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Primarily known during his lifetime as a lexicographer and a journalist, Samuel Johnson was also a poet and a leading figure in late 18th-century literary circles. The son of a bookseller, Johnson lacked the funds to complete his degree at Oxford. However, he read voraciously at home and began his college career at Oxford by impressing his teachers and fellow students with his knowledge. After establishing himself as a journalist, Johnson was hired to compile a dictionary which became one of the most well-known of English dictionaries.
Portrait by Sir Joshua Reynolds.
Johnson’s “The Vanity of Human Wishes” employs many of the characteristics of neoclassical poetry: it is patterned after the classical Latin works of Juvenal; it uses the formal, highly structured closed heroic couplet; it exalts reason; it uses personificationgiving human characteristics to inanimate objects or abstract qualities [giving human characteristics to inanimate objects or abstract qualities].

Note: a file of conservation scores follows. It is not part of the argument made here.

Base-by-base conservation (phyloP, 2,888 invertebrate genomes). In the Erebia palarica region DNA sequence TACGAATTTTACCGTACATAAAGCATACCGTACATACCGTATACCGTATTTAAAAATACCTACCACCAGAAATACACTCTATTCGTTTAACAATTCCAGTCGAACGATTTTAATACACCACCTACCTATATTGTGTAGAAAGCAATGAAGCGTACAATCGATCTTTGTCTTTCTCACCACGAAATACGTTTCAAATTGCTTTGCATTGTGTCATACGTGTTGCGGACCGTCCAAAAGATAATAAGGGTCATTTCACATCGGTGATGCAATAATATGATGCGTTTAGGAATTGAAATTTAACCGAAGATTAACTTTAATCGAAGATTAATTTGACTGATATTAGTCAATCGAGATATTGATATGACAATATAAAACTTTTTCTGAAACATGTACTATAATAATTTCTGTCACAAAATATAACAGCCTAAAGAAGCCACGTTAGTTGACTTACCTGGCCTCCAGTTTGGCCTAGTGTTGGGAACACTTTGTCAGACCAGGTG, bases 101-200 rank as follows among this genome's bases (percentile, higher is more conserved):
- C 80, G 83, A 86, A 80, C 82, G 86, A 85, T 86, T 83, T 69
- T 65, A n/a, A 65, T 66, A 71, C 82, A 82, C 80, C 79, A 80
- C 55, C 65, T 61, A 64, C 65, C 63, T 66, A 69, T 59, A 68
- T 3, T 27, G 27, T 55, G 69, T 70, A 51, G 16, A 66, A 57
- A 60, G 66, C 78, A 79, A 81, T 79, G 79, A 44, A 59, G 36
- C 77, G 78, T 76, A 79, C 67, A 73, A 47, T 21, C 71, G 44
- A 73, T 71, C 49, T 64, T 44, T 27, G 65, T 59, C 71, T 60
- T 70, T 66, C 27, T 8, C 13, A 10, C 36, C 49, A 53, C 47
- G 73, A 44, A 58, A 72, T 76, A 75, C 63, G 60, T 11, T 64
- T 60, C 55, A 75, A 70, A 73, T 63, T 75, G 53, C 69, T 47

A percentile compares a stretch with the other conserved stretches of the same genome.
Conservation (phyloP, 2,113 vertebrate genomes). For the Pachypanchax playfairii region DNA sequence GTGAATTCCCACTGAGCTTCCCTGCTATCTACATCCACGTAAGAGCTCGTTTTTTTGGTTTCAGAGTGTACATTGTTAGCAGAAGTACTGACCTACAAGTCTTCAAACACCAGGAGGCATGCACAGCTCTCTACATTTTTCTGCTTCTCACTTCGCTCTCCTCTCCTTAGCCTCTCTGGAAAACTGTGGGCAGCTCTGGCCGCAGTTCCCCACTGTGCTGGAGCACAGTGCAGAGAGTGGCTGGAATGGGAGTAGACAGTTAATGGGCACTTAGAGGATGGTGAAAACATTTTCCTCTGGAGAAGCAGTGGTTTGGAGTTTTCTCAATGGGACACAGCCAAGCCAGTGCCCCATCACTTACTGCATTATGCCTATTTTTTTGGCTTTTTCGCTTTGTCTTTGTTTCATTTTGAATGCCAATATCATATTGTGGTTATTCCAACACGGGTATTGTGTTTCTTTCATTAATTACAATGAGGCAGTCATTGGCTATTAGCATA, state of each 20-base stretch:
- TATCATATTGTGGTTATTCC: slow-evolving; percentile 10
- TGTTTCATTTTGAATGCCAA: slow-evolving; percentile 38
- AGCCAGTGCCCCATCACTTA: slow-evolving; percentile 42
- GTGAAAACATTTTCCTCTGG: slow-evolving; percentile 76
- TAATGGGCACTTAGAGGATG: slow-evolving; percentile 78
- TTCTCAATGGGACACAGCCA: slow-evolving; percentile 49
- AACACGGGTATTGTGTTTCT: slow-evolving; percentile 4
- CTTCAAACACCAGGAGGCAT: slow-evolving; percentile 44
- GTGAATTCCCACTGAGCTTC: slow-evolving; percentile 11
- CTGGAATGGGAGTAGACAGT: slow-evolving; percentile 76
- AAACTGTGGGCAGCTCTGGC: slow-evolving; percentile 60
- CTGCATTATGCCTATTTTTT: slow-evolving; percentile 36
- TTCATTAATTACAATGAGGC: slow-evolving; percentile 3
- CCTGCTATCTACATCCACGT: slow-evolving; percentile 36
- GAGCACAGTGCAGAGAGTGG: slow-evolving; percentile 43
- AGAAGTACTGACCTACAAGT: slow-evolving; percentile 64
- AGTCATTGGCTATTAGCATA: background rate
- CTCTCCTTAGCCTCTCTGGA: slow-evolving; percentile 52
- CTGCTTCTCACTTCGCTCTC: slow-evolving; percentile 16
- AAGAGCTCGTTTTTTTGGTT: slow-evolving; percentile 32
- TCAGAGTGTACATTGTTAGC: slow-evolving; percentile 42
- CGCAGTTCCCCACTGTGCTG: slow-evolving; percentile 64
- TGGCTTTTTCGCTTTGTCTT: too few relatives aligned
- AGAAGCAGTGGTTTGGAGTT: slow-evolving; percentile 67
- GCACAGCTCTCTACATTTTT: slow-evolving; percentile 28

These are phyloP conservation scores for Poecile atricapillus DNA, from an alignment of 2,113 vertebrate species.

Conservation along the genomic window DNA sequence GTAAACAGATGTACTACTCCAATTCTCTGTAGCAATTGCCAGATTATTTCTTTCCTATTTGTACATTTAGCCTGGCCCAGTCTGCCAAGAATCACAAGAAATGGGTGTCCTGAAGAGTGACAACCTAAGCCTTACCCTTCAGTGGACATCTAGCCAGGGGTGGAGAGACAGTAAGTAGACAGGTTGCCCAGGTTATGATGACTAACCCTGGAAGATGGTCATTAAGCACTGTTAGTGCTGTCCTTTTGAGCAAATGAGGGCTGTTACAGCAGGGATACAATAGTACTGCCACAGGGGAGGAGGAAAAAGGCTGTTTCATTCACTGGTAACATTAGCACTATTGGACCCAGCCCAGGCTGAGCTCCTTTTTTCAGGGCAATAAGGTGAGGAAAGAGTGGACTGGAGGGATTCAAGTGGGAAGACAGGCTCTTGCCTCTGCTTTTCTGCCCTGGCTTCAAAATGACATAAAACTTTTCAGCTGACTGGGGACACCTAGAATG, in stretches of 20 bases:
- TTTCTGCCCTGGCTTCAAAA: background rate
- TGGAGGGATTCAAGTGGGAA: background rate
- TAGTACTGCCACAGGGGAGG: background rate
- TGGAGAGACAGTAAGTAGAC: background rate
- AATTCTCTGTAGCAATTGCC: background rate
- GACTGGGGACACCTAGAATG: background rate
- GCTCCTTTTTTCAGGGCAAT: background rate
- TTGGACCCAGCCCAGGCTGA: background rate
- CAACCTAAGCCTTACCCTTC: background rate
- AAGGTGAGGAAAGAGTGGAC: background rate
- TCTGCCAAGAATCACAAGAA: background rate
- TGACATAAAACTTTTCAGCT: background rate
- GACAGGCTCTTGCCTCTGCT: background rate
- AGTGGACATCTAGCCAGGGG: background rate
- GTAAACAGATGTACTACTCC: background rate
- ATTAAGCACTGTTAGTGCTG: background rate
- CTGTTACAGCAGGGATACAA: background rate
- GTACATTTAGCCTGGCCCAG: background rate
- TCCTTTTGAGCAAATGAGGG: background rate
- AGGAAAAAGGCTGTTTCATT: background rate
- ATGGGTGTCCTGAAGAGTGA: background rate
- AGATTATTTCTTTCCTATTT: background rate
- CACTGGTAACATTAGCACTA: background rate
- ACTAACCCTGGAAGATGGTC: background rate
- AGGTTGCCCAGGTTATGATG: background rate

The first stanza presents the main idea of the poem: that life is like a maze which each individual stumbles through without a guide. The poem is then developed like an essay: each “vain wish” serves as a topic sentence developing the thesis. Each topic sentence is, in turn, developed with specific examples. This poem is often difficult for modern readers because many of the examples are allusions to people, places, and events familiar to the 18th century audience but not to a current audience. However, the main ideas—the vain wishes—are equally relevant.
The copy of the poem from Representative Poetry Online provides notes which explain many of the unfamiliar references.